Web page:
I can’t believe I let the New York Times Scoop me on a Visual Resources issue! I have known for months about the RIJKSSTUDIO project but I let the gray lady write about it first. The academic art community needs a robust public domain to teach art freely and inspire new work but sadly copyright laws have grown into unwieldy mess that is hard to navigate, and even when works are old enough to be in the public domain, the institutions that own them are often hesitant to share them with the world, for a number of tired and outdated reasons. That is why is it great to see a museum like the Rikjmuseum in Amsterdam enthusiastically sharing high quality images of its collections. They are encouraging you to print that poster at home! They want you to make t-shirts! The even have links to places that will put a famous masterwork on your car!
Projects like this are just what we need to remind folks of the importance of a robust public domain. Seeing art works on a screen/t-shirt/scooter will never replace seeing them in person but it certainly trumps never seeing them at all! A similarly large scale project is Your Paintings UK which aims to photograph and make accessible every painting owned by the government. They are even asking for help from the public figuring out the details of the more obscure works. So great!
If today’s Google Doodle didn’t tip you off it is International Women’s Day and March is Women’s History Month! I am of the view that women should be celebrated every darn day of the year, but I’ll take one official month (the other 11 can unofficially be ours too).
In an effort to bring you some awesome lady created art I hit the internet and came across the Fuck Yeah Female Artists! blog on Tumblr. Like others in the “F— Yeah” blog genre, this is a compendium type blog featuring exclusively female artists from across the internet and art history. It is a great place to browse, but we in the library have opinions on our favorite female artists. Here are a few from the female staff here at the MassArt LIbrary and a book you can check out to learn more about them.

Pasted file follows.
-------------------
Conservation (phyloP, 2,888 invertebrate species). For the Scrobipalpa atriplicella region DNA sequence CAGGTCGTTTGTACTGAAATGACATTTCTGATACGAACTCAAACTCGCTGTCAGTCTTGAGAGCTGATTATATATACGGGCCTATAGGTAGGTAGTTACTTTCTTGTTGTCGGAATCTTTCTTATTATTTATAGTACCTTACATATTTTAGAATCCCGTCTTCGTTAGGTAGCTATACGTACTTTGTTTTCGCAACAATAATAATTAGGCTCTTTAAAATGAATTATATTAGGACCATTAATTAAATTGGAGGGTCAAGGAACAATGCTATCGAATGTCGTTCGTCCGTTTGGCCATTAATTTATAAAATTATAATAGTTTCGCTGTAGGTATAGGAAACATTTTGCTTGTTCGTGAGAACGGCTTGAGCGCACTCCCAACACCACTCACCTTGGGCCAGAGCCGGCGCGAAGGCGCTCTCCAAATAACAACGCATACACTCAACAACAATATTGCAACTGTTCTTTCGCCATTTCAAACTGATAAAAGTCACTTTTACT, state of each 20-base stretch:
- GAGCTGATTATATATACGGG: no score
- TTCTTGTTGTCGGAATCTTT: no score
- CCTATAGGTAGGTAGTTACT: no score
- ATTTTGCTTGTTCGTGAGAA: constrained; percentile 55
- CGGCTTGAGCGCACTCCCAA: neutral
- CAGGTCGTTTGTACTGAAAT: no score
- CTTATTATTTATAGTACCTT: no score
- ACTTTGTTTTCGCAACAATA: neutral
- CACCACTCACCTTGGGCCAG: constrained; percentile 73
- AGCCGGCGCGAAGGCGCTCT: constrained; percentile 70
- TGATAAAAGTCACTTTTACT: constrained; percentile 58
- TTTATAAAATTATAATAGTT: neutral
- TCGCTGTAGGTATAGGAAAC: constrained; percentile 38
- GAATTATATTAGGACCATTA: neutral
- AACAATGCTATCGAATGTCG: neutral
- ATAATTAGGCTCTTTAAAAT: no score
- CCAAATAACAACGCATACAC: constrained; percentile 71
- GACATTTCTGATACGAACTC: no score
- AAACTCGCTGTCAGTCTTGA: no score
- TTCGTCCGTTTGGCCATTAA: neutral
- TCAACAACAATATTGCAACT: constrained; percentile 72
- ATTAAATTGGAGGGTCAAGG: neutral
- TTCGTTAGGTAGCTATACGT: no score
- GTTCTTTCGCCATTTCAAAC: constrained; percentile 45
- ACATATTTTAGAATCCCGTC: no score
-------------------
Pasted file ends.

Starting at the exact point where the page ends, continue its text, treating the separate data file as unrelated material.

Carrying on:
Gabrielle’s Pick: Kara Walker After the deluge
Abi’s Pick: Mary Ellen Mark Exposure : Mary Ellen Mark : the iconic photographs
Katie’s Pick: Clare Rojas Clare Rojas : hope springs eternal
Cori’s Pick: Marina Abramovic Marina Abramovic : the artist is present
Rachel’s Pick: Tara Donovan Tara Donovan
Caitlin’s Pick: Artemisia Gentileschi Artemisia Gentileschi : the image of the female hero in Italian Baroque art
Do you use Pinterest? I use the social mood board site regularly, and yes I use it to save pictures of pretty dresses I want to buy but can’t afford, delicious meals I will never make, and other assorted shallow activities, but I also find some really great art on Pinterest. Many Museums are using the platform to expose some of their collections to the pin happy masses. I follow a many museums and this week in honor of Valentine’s Day, some have have created love themed boards for those looking for a little romantic inspiration. There is a lot to love about pinterest, aside from creative pancake construction. Take a look at these examples and start following museums.
The internet was a twitter last week with news of North Korean archeologists “discovering” a unicorn lair and while it turned out to be a mistranslation, there is no denying that unicorns have been a favorite mythical creature for centuries. The excitment over the news lead me to use ArtStor.org to dig up some fine unicorn art because at heart I am still a seven year old girl who thinks those horned beasts are just the coolest.
I first saw The Unicorn in Captivity tapestry in one of my grandmother’s books as a young girl, and it captured my equine loving heart immediately. This work is one of the seven Unicorn Tapistries from the middle ages that reside at the Met in New York.
Raphael knew how to make a girl feel special. He painted this young woman holding a tiny unicorn, although it may have originally been painted as a dog, I’m sticking with the unicorn.
Here Gustave Moreau depicts the mythic beast with a lovely pink highlighted mane.
That pink mane hints at the wide spread 20th century vision of the unicorn. Those of us old enough to remember the 1980’s would be hard pressed to forget the preeminent unicorn artist of the era. The one and only Lisa Frank.
Oh the horror.